When you start a blog like this one there are a few customary posts which stuck up idiots like me are compelled to make. This is not any attempt to demean those who have not been sucked into the ridiculous obsession I have but simply my chance to help you improve your Illustrator workflow.
Interacting with shapes
The number one most common area I get questions about in Illustrator is about interacting with shapes. It’s a really basic area of Illustrator which you need to get before you can do anything else. The question tends to be “How do I put these two shapes together?” or “How could I take this shape out of that shape?” and there’s a simple answer to every question.
My solution is one tool which makes it easy for me to visualise things and it’s the Shape Builder tool (Shift+M). The Shape Builder tool lets you interact with lines and fills – you can create them, subtract them, add them or separate them. It has a cousin in the Pathfinder menu which is a tab (pictured) that lets you do the same things but it revolves around layer order and a lot of the time I find it difficult to predict the results of the Pathfinder. More on the Pathfinder tool.
Shape Builder has a fairly basic interaction – hold down alt to subtract which will basically hollow out a fill or completely erase a section of a line up to the next intersection within the selection or leave the alt key as it is and you can separate fills or lines within the intersections of shapes and lines. More on the Shape Builder tool.
The next problem is also a very common one that I find myself having all the time. I don’t know when to scale and when to offset. I try to steer clear of scaling irregular shapes as much as possible but that’s not to say that it can’t look good. The picture here shows the difference and they are both useful for different things. The art with the tube-looking thing is an example of an interesting way to use the scale tool.
It’s the bane of every Illustrator user’s existence. That one little point you forgot to join to that other one little point. It’s really important to close paths. It’ll probably never stop being important but it will stop being undetectable. The Shape Builder tool is a great way to figure out where your holes are. It shades a selected area on mouseover and I find it’s very helpful sometimes to figure out that last missing point. If you’re ever connecting points make sure you have Smart Guides turned on! (Cmd/Ctrl+U)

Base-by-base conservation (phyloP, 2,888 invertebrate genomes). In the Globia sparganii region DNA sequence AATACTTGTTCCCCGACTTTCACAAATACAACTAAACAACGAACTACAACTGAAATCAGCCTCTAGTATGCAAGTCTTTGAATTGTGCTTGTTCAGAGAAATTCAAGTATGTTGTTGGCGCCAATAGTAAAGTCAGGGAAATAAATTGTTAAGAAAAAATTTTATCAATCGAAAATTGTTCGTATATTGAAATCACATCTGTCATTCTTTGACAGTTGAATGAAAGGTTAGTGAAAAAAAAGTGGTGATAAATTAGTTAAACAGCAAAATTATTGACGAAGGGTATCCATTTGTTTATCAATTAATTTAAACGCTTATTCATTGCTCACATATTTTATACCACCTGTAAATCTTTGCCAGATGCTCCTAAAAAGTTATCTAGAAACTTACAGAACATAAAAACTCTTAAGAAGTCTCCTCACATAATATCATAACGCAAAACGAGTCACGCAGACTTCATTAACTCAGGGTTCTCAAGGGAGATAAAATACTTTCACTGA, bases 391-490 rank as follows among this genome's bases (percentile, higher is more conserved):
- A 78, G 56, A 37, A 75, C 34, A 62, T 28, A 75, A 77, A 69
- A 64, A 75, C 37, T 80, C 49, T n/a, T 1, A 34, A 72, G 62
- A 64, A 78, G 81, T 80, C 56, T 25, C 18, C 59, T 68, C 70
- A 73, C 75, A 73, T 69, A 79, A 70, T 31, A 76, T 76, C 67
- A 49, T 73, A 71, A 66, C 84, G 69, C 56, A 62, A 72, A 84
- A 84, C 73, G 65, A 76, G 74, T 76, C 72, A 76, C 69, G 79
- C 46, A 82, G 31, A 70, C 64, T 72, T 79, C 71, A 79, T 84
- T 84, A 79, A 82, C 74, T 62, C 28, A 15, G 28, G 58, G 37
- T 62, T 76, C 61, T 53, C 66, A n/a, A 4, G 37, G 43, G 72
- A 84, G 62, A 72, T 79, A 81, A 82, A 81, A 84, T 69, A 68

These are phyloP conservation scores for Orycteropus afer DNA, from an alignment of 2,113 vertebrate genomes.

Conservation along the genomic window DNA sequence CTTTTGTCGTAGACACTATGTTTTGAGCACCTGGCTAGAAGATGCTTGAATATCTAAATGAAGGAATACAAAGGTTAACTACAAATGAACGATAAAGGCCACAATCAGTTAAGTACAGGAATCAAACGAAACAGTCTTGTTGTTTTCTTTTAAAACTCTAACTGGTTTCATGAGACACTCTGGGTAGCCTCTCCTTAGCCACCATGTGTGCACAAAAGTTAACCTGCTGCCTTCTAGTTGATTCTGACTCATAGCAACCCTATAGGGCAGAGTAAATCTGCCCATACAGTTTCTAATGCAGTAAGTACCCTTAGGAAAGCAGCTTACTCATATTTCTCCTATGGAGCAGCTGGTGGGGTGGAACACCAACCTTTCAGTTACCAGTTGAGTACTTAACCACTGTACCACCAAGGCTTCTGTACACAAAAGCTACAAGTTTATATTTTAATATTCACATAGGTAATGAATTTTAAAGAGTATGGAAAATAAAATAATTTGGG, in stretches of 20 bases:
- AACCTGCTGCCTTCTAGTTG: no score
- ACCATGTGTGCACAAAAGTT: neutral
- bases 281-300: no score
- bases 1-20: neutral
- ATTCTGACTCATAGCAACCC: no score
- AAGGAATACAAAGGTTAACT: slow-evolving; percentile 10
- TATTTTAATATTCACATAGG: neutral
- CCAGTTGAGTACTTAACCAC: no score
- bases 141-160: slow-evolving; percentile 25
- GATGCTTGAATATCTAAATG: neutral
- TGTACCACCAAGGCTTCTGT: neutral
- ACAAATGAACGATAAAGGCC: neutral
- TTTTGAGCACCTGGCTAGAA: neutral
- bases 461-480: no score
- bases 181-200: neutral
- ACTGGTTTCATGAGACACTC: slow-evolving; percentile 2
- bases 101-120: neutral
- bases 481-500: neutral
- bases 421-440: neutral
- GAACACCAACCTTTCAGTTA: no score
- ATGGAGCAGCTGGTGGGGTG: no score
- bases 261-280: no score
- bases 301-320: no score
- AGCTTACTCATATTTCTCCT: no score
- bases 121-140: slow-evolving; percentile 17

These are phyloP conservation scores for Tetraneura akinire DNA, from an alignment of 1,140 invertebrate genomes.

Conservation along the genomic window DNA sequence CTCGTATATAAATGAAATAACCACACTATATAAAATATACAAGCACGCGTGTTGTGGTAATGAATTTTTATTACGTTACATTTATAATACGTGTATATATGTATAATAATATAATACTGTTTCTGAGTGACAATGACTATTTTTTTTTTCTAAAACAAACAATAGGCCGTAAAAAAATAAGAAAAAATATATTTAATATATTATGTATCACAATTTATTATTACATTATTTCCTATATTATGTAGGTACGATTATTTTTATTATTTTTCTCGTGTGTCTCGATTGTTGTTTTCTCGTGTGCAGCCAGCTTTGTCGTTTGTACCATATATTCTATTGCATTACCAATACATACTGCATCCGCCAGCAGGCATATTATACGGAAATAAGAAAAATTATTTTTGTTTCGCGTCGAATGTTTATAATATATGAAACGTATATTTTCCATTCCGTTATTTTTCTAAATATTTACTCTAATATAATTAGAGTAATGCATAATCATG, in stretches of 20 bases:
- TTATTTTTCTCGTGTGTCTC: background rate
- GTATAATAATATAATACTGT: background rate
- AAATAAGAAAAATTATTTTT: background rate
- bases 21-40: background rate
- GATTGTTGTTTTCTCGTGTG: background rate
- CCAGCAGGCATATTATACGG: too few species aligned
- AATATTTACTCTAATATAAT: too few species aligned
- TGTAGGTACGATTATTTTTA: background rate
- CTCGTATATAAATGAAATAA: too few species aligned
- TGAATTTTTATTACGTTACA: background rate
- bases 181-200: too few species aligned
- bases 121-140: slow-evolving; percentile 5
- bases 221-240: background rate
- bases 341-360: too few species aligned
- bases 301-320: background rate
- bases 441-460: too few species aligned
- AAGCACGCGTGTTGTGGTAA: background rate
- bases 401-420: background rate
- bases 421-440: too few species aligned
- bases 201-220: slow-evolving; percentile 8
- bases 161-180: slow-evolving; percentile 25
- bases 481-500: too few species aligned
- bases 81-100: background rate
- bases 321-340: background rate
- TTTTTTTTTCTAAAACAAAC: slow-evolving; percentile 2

I like to duplicate my work at every major change. I do it so I have a resource I can refer to later or go back to in case I mess the next step up. Using artboards is the easiest way to do this (Shift+O opens the Artboard tool) and you can copy the artwork in position on it’s artboard every time. Every time I expand an effect or change an attribute I like to duplicate the artboard or make a copy. You have to be careful because you do sometimes end up with massive files but it saves time and makes for a better workflow. More on Artboards.
Too Many Anchors.
Illustrator is making it easier and easier to make sharp lines with careful edges without having to use a compass and stencil but it’s very easy to get sucked into using too many anchor points. Using the pen tool always aim for modesty: not only does itmake the page cleaner and give it more natural curves but it reduces size which is really important when you come to work on a larger scale when using three points instead of nine will cut your latency in half. The picture shows excess points on a straight line and then all the points on straight lines removed and the curves simplified.
If you have a path already with too many anchor points then there’s a quick (but not always reliable) fix for that which avoids having to manually select points or recreate the path. Go to Object > Path > Simplify… and check preview to find your savings and your new image!